Jay-Z’s Blueprint is now a part of the Library of Congress, the National Recording Registry announced today.
Every year, the Library’s National Recording Preservation Board selects 25 titles to be added to the slate for their cultural and aesthetic significance. This can include everything from speeches and Broadway albums to radio programs and historical documents.
With Blueprint officially archived, that means tracks such as “Jigga That N****”, “Girls Girls Girls”, and “Take Over” now grace one of Washington’s most prestigious institutions, joining the like’s of Coltrane’s A Love Supreme and Radiohead’s OK Computer.
Truly a feat for hip-hop.
Before this honor, the 49-year-old Brooklyn rapper’s sixth studio album was already highly esteemed and solidified as a classic in rap history.
Released on Sept. 11, 2001, Blueprint sold over two million units, went double platinum and single-handedly birthed Kanye in the process.
Many considered BP album of the year in 2001 and although it didn’t win a Grammy, clearly, with this recognition, has managed to maintain a cultural impact that’s been unmatched.
With the mantra of “reflect our past, present, and future”, the National Recording Registry also added Nina Simone’s “Mississippi Goddam,” Curtis Mayfield’s Superfly, Cyndi Lauper’s She’s So Unusual, Earth, Wind & Fire’s “September,” to its 2019 archive as well as a host of others.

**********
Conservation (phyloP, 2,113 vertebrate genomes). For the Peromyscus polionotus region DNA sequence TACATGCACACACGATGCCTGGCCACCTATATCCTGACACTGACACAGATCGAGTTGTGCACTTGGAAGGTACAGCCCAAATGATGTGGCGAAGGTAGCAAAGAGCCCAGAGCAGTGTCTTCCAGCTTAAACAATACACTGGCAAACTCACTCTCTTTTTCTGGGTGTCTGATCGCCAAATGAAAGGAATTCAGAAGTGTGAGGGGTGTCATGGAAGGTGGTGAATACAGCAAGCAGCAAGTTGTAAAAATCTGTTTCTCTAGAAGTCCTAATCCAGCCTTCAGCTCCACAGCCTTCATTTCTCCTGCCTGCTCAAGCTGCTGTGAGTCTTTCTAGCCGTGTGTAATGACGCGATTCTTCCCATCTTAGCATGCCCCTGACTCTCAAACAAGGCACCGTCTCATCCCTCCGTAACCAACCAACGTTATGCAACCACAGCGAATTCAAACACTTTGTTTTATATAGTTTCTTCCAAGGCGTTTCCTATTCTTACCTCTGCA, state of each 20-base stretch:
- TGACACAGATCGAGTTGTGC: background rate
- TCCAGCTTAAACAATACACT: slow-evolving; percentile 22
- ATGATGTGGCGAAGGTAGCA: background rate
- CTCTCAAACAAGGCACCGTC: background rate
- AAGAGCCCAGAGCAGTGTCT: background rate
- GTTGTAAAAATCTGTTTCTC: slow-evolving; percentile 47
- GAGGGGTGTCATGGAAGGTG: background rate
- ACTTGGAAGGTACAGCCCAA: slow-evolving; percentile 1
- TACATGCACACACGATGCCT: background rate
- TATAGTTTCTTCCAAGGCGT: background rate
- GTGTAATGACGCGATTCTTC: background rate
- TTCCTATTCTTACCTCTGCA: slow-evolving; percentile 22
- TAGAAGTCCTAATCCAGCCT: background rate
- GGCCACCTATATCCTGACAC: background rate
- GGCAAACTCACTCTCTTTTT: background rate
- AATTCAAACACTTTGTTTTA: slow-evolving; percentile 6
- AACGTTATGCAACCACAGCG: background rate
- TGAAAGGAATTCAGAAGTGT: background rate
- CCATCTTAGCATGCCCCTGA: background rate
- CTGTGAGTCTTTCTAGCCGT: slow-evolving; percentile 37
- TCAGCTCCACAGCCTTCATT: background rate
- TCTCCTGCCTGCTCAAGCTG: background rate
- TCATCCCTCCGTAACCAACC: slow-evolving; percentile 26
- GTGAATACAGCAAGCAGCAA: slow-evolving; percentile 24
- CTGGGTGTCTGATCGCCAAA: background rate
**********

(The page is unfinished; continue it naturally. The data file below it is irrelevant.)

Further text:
NEWS: 25 timeless audio treasures have been named to the Library's #NationalRecordingRegistry by @LibnOfCongress Carla Hayden, including Cyndi Lauper, Jay-Z, Cab Calloway, Robert F. Kennedy, Neil Diamond & more. Full list: https://t.co/6BQq42tOSc pic.twitter.com/DOr9kYs2Gv
— Library of Congress (@librarycongress) March 20, 2019
In addition, The Registry is also preserving Robert F. Kennedy’s speech following Martin Luther King Jr.’s assassination in 1968, two months before Kennedy was killed.
“The National Recording Registry honors the music that enriches our souls, the voices that tell our stories and the sounds that mirror our lives,” Librarian of Congress’ Carla Hayden said.
“The influence of recorded sound over its nearly 160-year history has been profound, and technology has increased its reach and significance exponentially. The Library of Congress and its many collaborators are working to preserve these sounds and moments in time, which reflect our past, present, and future.”
Some say the only way to achieve greatness is through longevity, and if that’s the case, it’s hard not moving Jay to GOAT status. He’s twenty-plus Grammy’s in; he’s the first rapper ever in the Songwriters Hall of Fame; now he’s archived in the Library of Congress.
Being that he just released an album two years ago there’s no telling when and if he’s ever going to slow down. He’s re-writing what it means to be a rapper, changing the narrative of it being a young man’s game and showing how to mature and grow yourself into a brand.
From prison reform to sports agencies and tech investments, Jay-Z has already done revolutionary work in rap, this honor only solidifies that.
Last year Run-D.M.C.’s Raising Hell, Fleetwood Mac’s Rumours, and Chic’s “Le Freak, also received the honor.
The 25 new recordings added to the National Recording Registry bring the total number of titles on the registry to 525. You can check them all out here.